58 Pages Posted: 15 May 2016
Date Written: May 13, 2016
Many Alaskans depend on family-centered harvests of wild fish, wildlife, and plants in what could be considered a home production model. State and federal laws provide priorities for these “subsistence uses,” a divisive political issue in Alaska. We explore Alaska’s subsistence economies using community-level demographic, economic, and subsistence harvest estimates from more than 18,000 household surveys administered during 354 projects in 179 Alaska communities. Neither mean subsistence harvests nor mean incomes are significantly associated with time alone. But harvests are associated with time in multiple regression models that explain more than 60% of the variation in mean subsistence harvests per person at the community level. Propensity score matching finds that roads have significant, strong, and negative effects on subsistence harvests, but no significant effects on incomes. Results suggest that – given sustainably managed renewable resources and appropriate levels of exclusion – subsistence economies can co-exist with market economies.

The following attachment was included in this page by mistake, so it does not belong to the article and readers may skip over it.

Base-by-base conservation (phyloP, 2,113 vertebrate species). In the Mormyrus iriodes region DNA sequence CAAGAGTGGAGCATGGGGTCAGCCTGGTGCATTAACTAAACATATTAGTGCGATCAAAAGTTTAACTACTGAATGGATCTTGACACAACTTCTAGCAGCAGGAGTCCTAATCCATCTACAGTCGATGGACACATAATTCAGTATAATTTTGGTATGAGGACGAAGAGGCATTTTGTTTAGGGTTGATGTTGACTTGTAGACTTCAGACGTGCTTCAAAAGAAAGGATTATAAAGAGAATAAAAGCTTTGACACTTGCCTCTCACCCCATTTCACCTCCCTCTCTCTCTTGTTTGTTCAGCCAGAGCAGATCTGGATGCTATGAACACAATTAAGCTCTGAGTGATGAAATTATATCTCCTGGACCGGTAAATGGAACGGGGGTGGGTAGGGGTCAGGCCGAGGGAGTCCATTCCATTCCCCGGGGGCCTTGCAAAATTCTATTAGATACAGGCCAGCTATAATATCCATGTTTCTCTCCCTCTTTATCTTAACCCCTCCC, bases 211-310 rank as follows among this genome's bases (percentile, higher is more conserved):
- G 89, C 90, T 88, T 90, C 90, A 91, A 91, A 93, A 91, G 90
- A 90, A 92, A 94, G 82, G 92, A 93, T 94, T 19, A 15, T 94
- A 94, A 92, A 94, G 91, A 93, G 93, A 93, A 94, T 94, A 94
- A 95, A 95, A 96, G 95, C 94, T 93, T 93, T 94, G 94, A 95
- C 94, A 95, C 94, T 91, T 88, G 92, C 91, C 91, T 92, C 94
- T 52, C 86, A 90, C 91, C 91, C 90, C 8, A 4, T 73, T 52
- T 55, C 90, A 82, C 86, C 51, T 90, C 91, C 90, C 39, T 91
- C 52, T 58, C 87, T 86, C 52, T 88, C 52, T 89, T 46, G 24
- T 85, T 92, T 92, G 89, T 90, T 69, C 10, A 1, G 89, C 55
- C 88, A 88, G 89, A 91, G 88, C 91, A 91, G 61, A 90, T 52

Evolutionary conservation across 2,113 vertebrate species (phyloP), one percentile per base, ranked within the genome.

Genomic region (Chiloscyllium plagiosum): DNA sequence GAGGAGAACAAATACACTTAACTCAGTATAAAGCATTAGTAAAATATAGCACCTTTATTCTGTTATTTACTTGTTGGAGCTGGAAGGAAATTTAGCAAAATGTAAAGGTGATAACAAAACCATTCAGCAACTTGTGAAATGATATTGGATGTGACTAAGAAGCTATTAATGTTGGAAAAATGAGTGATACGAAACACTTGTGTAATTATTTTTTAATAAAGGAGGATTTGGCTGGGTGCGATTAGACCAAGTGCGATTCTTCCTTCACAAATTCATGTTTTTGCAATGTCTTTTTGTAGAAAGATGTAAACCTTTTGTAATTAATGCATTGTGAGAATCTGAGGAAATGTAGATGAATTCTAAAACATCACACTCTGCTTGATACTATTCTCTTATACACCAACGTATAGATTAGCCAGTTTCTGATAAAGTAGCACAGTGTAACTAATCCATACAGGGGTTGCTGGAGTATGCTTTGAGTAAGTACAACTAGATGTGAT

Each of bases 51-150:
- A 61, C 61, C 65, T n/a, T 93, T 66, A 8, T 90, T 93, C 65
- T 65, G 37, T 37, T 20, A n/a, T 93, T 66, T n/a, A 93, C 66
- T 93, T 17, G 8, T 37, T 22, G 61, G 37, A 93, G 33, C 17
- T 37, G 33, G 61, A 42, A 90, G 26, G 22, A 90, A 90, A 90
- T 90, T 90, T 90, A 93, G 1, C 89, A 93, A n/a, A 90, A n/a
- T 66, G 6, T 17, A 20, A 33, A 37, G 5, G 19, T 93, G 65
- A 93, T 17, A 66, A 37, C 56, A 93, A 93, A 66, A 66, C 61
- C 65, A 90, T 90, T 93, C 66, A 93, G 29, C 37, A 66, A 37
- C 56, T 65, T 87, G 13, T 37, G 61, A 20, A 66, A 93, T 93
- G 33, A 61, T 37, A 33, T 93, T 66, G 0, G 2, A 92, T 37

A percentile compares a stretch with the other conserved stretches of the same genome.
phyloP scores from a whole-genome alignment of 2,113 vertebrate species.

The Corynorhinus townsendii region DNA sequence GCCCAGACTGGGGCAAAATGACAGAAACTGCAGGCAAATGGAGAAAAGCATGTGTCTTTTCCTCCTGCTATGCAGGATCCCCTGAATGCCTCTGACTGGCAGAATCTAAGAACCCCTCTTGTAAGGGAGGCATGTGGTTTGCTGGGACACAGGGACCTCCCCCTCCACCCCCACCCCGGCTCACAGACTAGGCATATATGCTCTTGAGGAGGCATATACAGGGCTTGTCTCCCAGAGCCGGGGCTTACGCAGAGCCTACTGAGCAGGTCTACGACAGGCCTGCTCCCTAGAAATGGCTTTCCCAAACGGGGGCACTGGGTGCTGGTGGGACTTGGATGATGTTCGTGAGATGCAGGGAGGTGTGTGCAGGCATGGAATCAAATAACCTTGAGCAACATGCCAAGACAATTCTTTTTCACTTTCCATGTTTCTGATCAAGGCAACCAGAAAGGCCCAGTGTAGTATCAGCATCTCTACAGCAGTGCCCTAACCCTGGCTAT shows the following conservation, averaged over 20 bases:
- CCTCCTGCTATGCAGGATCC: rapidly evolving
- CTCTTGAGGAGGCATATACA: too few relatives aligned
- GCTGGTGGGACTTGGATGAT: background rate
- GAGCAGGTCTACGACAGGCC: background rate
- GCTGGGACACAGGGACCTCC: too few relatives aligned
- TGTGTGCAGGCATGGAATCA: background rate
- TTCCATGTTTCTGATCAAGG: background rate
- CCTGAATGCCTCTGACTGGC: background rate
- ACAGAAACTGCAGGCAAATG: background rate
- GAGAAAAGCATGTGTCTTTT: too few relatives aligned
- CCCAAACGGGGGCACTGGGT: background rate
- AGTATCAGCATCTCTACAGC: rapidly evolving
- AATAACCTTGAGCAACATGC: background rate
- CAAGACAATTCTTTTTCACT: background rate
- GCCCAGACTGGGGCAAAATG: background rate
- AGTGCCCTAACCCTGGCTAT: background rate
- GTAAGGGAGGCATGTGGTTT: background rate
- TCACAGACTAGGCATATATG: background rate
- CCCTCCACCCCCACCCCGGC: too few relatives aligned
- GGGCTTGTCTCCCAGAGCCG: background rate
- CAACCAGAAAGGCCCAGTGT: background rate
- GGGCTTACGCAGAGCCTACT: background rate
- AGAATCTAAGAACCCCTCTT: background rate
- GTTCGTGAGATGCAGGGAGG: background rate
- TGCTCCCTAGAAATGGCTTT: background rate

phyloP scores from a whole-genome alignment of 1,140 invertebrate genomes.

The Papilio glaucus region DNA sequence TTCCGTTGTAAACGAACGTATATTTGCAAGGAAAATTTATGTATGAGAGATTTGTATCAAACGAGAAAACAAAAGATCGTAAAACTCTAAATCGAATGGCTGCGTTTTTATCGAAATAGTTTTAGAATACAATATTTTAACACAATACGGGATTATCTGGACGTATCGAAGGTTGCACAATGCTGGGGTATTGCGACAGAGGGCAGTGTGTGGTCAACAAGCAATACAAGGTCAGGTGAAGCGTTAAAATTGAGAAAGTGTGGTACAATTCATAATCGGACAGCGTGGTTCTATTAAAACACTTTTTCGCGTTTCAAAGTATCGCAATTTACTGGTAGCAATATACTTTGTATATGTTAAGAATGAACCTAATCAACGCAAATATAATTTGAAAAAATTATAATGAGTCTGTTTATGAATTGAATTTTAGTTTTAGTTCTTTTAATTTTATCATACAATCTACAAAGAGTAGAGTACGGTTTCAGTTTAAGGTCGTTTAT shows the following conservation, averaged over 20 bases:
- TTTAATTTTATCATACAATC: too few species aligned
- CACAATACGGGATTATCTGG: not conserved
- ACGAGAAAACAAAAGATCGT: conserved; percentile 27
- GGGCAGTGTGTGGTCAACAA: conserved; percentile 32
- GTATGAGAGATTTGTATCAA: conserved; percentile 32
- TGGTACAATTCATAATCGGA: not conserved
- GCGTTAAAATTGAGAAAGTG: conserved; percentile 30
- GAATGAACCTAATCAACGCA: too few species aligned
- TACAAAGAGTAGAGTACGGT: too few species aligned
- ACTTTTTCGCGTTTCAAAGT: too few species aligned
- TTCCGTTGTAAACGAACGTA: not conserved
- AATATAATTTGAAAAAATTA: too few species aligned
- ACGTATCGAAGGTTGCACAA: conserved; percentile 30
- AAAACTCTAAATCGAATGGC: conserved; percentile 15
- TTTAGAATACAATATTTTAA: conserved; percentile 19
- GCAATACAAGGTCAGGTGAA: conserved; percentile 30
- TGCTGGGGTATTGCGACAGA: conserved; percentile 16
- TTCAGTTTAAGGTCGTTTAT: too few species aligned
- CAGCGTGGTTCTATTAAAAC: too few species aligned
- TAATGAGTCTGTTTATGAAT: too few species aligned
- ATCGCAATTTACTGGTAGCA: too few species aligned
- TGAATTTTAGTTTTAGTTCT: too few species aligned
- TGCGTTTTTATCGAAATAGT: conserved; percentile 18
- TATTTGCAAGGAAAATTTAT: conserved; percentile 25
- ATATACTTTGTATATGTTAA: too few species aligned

Keywords: Alaska, home production model, subsistence, hunting, fishing, development impacts, roads, Alaska National Interest Lands Conservation Act, ANILCA, Alaska Native Claims Settlement Act, ANCSA
JEL Classification: D13, D73, D78, J24, K32, Q20, Q22, Q28, Q29, R11, R12, R40, R52, R58
Suggested Citation: Suggested Citation
Magdanz, James S. and Greenberg, Joshua and Little, Joseph M. and Koster, David S., The Persistence of Subsistence: Wild Food Harvests in Rural Alaska, 1983-2013 (May 13, 2016). Available at SSRN: https://ssrn.com/abstract=2779464